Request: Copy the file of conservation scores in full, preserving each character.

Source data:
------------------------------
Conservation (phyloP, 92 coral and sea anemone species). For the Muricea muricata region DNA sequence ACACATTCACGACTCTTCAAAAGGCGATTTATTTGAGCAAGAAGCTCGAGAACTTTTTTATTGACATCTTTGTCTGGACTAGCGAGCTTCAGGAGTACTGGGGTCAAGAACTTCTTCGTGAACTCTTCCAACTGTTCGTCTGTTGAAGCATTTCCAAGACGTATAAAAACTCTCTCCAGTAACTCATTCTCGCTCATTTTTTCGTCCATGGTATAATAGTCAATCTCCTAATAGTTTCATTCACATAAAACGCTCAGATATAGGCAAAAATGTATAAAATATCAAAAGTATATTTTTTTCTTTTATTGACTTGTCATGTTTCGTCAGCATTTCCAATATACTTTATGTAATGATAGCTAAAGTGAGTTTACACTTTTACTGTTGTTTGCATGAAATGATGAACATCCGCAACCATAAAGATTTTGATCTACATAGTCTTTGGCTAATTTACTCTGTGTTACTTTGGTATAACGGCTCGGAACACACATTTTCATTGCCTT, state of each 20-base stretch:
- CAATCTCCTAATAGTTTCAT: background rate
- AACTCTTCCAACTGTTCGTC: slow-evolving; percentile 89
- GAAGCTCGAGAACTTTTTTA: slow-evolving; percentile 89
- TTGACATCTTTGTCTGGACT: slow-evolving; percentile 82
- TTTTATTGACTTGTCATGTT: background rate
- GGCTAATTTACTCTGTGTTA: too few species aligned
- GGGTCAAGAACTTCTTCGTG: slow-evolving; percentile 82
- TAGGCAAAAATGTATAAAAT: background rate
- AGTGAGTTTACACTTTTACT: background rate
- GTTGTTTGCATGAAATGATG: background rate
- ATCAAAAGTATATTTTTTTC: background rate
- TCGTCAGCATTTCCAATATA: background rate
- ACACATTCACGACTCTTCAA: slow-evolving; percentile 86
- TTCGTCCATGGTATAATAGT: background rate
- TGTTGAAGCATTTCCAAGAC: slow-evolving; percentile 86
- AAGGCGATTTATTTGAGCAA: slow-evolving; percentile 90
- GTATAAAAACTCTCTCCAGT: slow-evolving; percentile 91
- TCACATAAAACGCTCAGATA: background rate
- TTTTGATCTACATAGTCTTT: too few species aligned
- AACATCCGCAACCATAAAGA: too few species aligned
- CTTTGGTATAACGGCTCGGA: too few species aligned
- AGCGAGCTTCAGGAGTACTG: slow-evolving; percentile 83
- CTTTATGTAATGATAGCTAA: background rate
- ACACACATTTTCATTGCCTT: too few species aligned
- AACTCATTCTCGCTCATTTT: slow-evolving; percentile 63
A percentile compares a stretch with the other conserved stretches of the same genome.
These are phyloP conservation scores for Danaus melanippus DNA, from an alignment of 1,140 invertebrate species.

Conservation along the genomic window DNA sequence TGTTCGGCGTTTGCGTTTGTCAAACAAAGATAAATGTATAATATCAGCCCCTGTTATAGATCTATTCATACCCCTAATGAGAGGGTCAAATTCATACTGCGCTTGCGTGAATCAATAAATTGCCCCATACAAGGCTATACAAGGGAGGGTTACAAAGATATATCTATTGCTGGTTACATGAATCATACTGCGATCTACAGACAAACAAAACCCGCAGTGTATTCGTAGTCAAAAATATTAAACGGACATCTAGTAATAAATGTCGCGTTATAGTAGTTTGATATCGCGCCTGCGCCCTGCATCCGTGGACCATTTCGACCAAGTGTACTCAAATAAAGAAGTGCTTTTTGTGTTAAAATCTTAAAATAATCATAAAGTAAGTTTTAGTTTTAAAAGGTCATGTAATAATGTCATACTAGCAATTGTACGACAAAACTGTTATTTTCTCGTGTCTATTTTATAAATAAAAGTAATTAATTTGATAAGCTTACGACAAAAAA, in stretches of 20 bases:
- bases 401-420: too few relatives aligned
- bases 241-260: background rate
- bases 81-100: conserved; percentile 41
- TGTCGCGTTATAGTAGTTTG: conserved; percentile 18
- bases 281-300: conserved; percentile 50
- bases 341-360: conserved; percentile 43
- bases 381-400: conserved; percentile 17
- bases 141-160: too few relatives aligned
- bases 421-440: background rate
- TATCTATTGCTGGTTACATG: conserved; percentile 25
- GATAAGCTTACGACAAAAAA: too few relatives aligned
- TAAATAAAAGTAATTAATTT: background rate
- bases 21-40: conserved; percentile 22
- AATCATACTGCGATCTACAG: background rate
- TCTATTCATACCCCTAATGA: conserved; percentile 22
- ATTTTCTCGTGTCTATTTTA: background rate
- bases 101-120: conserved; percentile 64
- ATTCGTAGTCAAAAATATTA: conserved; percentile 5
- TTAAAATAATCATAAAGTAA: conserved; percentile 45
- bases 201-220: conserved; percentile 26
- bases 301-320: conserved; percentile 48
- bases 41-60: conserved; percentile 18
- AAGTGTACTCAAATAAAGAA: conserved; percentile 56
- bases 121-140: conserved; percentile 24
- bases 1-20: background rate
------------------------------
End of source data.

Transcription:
Conservation (phyloP, 92 coral and sea anemone species). For the Muricea muricata region DNA sequence ACACATTCACGACTCTTCAAAAGGCGATTTATTTGAGCAAGAAGCTCGAGAACTTTTTTATTGACATCTTTGTCTGGACTAGCGAGCTTCAGGAGTACTGGGGTCAAGAACTTCTTCGTGAACTCTTCCAACTGTTCGTCTGTTGAAGCATTTCCAAGACGTATAAAAACTCTCTCCAGTAACTCATTCTCGCTCATTTTTTCGTCCATGGTATAATAGTCAATCTCCTAATAGTTTCATTCACATAAAACGCTCAGATATAGGCAAAAATGTATAAAATATCAAAAGTATATTTTTTTCTTTTATTGACTTGTCATGTTTCGTCAGCATTTCCAATATACTTTATGTAATGATAGCTAAAGTGAGTTTACACTTTTACTGTTGTTTGCATGAAATGATGAACATCCGCAACCATAAAGATTTTGATCTACATAGTCTTTGGCTAATTTACTCTGTGTTACTTTGGTATAACGGCTCGGAACACACATTTTCATTGCCTT, state of each 20-base stretch:
- CAATCTCCTAATAGTTTCAT: background rate
- AACTCTTCCAACTGTTCGTC: slow-evolving; percentile 89
- GAAGCTCGAGAACTTTTTTA: slow-evolving; percentile 89
- TTGACATCTTTGTCTGGACT: slow-evolving; percentile 82
- TTTTATTGACTTGTCATGTT: background rate
- GGCTAATTTACTCTGTGTTA: too few species aligned
- GGGTCAAGAACTTCTTCGTG: slow-evolving; percentile 82
- TAGGCAAAAATGTATAAAAT: background rate
- AGTGAGTTTACACTTTTACT: background rate
- GTTGTTTGCATGAAATGATG: background rate
- ATCAAAAGTATATTTTTTTC: background rate
- TCGTCAGCATTTCCAATATA: background rate
- ACACATTCACGACTCTTCAA: slow-evolving; percentile 86
- TTCGTCCATGGTATAATAGT: background rate
- TGTTGAAGCATTTCCAAGAC: slow-evolving; percentile 86
- AAGGCGATTTATTTGAGCAA: slow-evolving; percentile 90
- GTATAAAAACTCTCTCCAGT: slow-evolving; percentile 91
- TCACATAAAACGCTCAGATA: background rate
- TTTTGATCTACATAGTCTTT: too few species aligned
- AACATCCGCAACCATAAAGA: too few species aligned
- CTTTGGTATAACGGCTCGGA: too few species aligned
- AGCGAGCTTCAGGAGTACTG: slow-evolving; percentile 83
- CTTTATGTAATGATAGCTAA: background rate
- ACACACATTTTCATTGCCTT: too few species aligned
- AACTCATTCTCGCTCATTTT: slow-evolving; percentile 63
A percentile compares a stretch with the other conserved stretches of the same genome.
These are phyloP conservation scores for Danaus melanippus DNA, from an alignment of 1,140 invertebrate species.

Conservation along the genomic window DNA sequence TGTTCGGCGTTTGCGTTTGTCAAACAAAGATAAATGTATAATATCAGCCCCTGTTATAGATCTATTCATACCCCTAATGAGAGGGTCAAATTCATACTGCGCTTGCGTGAATCAATAAATTGCCCCATACAAGGCTATACAAGGGAGGGTTACAAAGATATATCTATTGCTGGTTACATGAATCATACTGCGATCTACAGACAAACAAAACCCGCAGTGTATTCGTAGTCAAAAATATTAAACGGACATCTAGTAATAAATGTCGCGTTATAGTAGTTTGATATCGCGCCTGCGCCCTGCATCCGTGGACCATTTCGACCAAGTGTACTCAAATAAAGAAGTGCTTTTTGTGTTAAAATCTTAAAATAATCATAAAGTAAGTTTTAGTTTTAAAAGGTCATGTAATAATGTCATACTAGCAATTGTACGACAAAACTGTTATTTTCTCGTGTCTATTTTATAAATAAAAGTAATTAATTTGATAAGCTTACGACAAAAAA, in stretches of 20 bases:
- bases 401-420: too few relatives aligned
- bases 241-260: background rate
- bases 81-100: conserved; percentile 41
- TGTCGCGTTATAGTAGTTTG: conserved; percentile 18
- bases 281-300: conserved; percentile 50
- bases 341-360: conserved; percentile 43
- bases 381-400: conserved; percentile 17
- bases 141-160: too few relatives aligned
- bases 421-440: background rate
- TATCTATTGCTGGTTACATG: conserved; percentile 25
- GATAAGCTTACGACAAAAAA: too few relatives aligned
- TAAATAAAAGTAATTAATTT: background rate
- bases 21-40: conserved; percentile 22
- AATCATACTGCGATCTACAG: background rate
- TCTATTCATACCCCTAATGA: conserved; percentile 22
- ATTTTCTCGTGTCTATTTTA: background rate
- bases 101-120: conserved; percentile 64
- ATTCGTAGTCAAAAATATTA: conserved; percentile 5
- TTAAAATAATCATAAAGTAA: conserved; percentile 45
- bases 201-220: conserved; percentile 26
- bases 301-320: conserved; percentile 48
- bases 41-60: conserved; percentile 18
- AAGTGTACTCAAATAAAGAA: conserved; percentile 56
- bases 121-140: conserved; percentile 24
- bases 1-20: background rate